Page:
FIND YOUR ROOTS
When planting near trees, it’s great if you know where the tree roots are so you can avoid doing damage to them. Many people don’t realize that the first top 6 inches of soil is where the vast majority of all tree roots are and that they generally spread out way beyond the canopy. This artist’s illustration of a real tree and it’s roots from the Morton Arboretum (in Chicago), shows the truth of the matter very plainly. An arborist from Care of Trees, shared this drawing with me. They specialize in you guessed it …

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SOIL COMPACTION
Damaging soil compaction often happens when people renovate their homes. It can’t be helped when big digging and multi-ton equipment is envolved. A “hardpan” forms at or under the surface and people see the poor water filtration symptomatically. The worst compaction happens when soil is wet and then basically squished beyond belief, expunging air from between soil particles, leaving no room for nuetrients, air and water to circulate. Everything a tree needs, except sunlight, comes from underground, so you can see why soil compaction stresses a tree. For a more in depth, but fairly understandable explanation of the topic, read University of Georgia article, Soil Compaction & Trees, Causes, Symptoms & Effects by Dr. Kim Coder.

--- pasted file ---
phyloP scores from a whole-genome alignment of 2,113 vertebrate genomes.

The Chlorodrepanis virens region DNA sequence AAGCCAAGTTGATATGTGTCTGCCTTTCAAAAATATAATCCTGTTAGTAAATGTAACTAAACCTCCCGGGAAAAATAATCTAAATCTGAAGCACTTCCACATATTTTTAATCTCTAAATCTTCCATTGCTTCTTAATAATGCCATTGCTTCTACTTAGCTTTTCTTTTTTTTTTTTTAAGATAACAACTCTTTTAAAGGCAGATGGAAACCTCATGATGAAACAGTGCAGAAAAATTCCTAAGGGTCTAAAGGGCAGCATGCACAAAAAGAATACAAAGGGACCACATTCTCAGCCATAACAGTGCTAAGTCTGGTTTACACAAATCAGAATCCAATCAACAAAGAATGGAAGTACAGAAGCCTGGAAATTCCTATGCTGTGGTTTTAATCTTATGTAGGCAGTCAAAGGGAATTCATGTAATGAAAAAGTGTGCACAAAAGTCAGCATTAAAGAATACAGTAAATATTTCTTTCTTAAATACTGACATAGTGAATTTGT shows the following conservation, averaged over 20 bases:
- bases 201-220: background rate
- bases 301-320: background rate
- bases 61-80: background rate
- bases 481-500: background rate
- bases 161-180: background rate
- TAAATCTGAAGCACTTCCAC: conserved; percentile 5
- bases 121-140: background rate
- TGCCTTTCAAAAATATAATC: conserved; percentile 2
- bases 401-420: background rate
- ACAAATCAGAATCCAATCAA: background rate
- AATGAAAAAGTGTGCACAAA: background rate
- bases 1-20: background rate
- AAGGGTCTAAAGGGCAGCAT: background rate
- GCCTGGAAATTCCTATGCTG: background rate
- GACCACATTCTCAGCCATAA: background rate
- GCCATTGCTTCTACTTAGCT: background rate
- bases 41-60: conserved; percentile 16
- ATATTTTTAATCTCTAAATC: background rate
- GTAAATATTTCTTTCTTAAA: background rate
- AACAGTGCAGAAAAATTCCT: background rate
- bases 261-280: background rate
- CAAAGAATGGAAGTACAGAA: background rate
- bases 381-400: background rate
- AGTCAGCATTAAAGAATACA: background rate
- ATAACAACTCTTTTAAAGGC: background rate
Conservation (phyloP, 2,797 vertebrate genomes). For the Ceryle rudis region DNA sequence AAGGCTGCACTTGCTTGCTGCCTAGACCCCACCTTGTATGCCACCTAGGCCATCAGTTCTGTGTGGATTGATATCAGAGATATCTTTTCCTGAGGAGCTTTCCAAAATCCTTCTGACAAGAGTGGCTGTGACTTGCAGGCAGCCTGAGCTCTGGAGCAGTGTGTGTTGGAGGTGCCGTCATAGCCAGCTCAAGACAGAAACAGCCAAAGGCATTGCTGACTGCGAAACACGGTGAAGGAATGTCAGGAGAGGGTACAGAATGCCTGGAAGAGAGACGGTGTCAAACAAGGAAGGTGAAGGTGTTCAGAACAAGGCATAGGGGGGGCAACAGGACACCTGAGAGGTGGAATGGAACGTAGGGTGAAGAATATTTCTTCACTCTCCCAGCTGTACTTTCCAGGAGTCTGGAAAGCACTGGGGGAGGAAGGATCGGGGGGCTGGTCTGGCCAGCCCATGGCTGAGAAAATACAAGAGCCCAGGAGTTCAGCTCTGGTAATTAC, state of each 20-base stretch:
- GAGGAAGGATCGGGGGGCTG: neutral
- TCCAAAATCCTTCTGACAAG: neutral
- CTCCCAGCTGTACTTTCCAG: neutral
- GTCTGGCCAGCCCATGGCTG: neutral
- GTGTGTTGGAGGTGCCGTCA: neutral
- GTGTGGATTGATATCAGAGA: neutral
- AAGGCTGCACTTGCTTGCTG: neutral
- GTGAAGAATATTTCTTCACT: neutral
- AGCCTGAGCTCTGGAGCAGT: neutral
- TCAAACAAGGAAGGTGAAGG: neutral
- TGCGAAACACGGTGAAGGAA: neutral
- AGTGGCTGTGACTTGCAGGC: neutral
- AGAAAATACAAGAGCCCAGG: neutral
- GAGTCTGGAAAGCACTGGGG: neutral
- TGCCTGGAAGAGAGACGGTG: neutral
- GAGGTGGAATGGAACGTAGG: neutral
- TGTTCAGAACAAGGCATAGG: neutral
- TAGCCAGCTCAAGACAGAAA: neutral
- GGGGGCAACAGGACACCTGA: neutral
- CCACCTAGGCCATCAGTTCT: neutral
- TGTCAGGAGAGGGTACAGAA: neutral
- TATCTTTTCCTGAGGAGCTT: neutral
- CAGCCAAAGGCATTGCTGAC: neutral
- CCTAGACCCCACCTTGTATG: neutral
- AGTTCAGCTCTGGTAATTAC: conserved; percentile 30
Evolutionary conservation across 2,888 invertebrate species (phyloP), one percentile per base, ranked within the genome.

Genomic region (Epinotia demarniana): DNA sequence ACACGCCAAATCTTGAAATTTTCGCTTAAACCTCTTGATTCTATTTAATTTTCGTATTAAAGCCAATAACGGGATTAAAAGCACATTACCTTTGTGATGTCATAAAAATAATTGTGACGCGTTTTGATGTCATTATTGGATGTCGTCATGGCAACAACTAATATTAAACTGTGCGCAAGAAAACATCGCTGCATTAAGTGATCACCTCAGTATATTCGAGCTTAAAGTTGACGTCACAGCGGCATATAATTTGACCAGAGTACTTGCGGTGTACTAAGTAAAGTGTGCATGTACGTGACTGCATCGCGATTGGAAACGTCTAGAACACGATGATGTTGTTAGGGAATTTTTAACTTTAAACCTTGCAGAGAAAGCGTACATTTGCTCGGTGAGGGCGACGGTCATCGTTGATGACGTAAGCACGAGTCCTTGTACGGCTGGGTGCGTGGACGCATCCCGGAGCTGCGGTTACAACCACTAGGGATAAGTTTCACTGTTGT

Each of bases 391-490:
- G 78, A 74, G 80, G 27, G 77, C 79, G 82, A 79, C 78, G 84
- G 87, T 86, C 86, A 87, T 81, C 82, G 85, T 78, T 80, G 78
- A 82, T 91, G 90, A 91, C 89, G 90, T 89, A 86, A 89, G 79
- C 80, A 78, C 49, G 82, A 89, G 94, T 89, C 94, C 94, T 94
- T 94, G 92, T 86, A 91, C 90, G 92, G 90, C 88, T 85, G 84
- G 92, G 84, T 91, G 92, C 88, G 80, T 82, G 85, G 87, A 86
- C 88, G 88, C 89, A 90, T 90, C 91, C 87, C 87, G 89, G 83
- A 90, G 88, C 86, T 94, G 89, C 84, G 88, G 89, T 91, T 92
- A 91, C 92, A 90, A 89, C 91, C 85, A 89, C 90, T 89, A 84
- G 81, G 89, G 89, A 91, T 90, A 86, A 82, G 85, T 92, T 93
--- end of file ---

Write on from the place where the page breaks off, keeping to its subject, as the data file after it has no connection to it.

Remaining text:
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this photo was originally uploaded by canopy photo. A professional arborist used an air spade to check this Live Oak’s roots for health and vitality.

ROOT TECHNOLOGY
People in this bussiness can use great technology to help you save and keep your mature trees even with major home or landscape renovation. They can help prevent soil compaction by using “protection and airation mats”, that distribute the weight of heavy equiment or top soil or even a concrete path over the top of roots, while allowing proper air and water flow; or “de-compact” soils using a tool called an “air spade” which blasts air into the soil at mach 2, lifting compacted soil. After that you can renovate the soil with appropriate organic material by “radial or vertical mulching”. I think this is fantastic.  This artical from GROUNDS MAINTENANCE by E. Thomas Smiley, explains these treatments more fully.